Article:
Connecticut Adopts Nation’s First Mattress Recycling Law

Recycling for indoor & outdoor furniture useFurniture Today

It was a good week for the bedding industry on the mattress recycling front.

In Connecticut, the nation’s first mattress recycling bill was signed into law by Conn. Gov. Dannel Malloy. The bill, supported by the International Sleep Products Assn., resulted from lengthy negotiations between the mattress industry and Connecticut state officials. The new law requires an industry-led nonprofit organization to develop a mattress recycling plan for the state by July 2014.

“This is a significant victory for our industry,” said Ryan Trainer, ISPA president. “For the past year and a half, ISPA has been focused on legislative options that will improve recycling but not harm our industry. The law requires a sensible, cost-effective approach to mattress recycling that is funded through a small fee collected from consumers at retail.”

And in Sacramento this week, California’s State Senate approved a mattress recycling bill, backed by ISPA, by a 32-5 bipartisan vote.

“We are very pleased the California State Senate recognizes that SB 254 (the mattress recycling bill) will improve used mattress recycling in the state in a practical and efficient manner,” Trainer said. “Since its inception, all stakeholders have been diligently working to craft sound used mattress recycling policy that will benefit consumers, retailers, manufacturers, and the environment. I want to thank the bill’s authors, Sens. Loni Hancock and Lou Correa, for their leadership on this issue.”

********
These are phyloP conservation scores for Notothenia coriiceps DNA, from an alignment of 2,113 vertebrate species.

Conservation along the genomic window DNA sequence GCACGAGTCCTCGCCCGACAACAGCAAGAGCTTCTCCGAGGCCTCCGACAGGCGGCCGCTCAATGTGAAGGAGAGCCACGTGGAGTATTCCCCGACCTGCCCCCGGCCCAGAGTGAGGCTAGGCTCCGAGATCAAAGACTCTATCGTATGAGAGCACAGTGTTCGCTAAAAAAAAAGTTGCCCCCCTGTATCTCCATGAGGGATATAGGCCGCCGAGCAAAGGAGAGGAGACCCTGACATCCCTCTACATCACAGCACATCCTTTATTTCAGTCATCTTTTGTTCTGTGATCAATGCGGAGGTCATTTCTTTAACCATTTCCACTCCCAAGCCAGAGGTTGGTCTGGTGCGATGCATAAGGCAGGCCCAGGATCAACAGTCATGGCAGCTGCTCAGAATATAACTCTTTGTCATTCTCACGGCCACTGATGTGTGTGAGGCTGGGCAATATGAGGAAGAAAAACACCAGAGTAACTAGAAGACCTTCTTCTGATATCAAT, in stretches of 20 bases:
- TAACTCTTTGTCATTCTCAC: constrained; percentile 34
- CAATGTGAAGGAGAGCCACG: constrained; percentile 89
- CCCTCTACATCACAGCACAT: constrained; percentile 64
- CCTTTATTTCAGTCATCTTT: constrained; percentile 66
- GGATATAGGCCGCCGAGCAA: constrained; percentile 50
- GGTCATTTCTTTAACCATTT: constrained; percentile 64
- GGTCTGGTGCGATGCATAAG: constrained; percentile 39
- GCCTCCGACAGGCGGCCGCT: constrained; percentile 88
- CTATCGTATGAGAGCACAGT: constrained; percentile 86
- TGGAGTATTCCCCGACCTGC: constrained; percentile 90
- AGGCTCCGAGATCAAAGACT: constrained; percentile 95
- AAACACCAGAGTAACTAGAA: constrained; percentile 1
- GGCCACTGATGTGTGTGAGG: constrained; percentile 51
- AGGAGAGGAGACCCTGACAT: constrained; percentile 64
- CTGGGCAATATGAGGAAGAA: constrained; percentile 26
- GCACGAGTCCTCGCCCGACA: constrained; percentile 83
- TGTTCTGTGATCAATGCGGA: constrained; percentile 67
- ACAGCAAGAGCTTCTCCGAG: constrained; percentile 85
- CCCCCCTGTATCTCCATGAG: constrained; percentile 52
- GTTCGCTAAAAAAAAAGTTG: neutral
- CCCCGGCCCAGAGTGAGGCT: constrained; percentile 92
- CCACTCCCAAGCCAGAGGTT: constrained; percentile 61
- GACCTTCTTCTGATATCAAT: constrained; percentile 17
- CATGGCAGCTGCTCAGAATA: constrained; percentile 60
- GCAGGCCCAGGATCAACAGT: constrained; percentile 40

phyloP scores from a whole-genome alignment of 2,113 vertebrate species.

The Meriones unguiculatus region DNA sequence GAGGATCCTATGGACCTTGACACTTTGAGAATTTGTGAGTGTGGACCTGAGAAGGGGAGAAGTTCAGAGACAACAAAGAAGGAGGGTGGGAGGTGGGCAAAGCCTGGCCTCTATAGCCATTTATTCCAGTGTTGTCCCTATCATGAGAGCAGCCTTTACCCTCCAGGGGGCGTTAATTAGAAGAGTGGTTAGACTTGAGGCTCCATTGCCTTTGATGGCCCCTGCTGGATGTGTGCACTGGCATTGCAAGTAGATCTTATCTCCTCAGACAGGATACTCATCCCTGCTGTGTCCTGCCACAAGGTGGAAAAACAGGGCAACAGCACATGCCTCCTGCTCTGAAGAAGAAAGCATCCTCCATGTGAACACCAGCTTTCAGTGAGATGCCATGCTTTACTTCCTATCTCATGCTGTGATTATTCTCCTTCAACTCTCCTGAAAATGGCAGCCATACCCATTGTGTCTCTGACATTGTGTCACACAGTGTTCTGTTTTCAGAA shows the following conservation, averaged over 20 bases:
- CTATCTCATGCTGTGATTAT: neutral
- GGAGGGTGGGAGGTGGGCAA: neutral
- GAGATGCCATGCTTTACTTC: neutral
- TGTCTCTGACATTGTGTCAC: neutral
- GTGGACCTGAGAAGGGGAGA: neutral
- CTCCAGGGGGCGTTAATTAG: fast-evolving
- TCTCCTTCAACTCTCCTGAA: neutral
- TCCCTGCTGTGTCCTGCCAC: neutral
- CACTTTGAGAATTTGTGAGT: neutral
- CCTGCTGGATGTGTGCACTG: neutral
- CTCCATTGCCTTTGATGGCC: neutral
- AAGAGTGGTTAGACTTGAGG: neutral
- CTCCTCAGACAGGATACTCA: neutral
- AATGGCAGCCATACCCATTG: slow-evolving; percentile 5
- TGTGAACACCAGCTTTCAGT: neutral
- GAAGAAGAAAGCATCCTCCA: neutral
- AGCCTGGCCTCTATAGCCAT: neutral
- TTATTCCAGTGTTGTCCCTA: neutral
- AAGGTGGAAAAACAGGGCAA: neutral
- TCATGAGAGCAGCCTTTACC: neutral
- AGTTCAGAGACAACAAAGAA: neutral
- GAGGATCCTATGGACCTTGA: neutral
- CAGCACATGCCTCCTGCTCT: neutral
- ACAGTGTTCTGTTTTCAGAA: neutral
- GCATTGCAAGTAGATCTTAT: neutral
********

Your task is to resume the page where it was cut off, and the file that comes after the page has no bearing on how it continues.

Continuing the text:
The legislation provides Californians with a comprehensive mattress recycling solution that is consumer friendly, cost effective and efficient, ISPA said. The program is similar to existing recycling systems in California and other states for other consumer products.

The bill now moves to the California Assembly.

SB 254 enjoys a broad range of support from industry, retailers, cities and counties, local elected officials, and waste management organizations. It creates a nonprofit mattress recycling organization that will plan, implement and administer a state system to collect discarded used mattresses, dismantle them and recycle their materials for use in new products. The program will be funded by a fee collected at retail on the sale of new mattresses and box-springs, ISPA said.

“SB 254 simply puts a nominal fee on used mattresses akin to California’s paint recycling program,” said Shelly Sullivan, a representative for Californians for Mattress Recycling. “It’s good common sense legislation that helps Californians improve their recycling performance.”

The Connecticut legislation will provide a number of benefits, ISPA officials said. It will increase mattress recycling, create new recycling jobs, and increase the amount of discarded mattress materials that can be used to make new products, they said.

“This result is a terrific example of how an industry can work together to accomplish a common objective,” Trainer said. “ISPA and our members in Connecticut worked diligently with state officials to craft legislation that will increase used mattress recycling in the state without damaging our industry or threatening jobs. Grassroots contacts between ISPA members and their elected officials were critical to this success. This legislation will serve as a model for other states considering this issue.”

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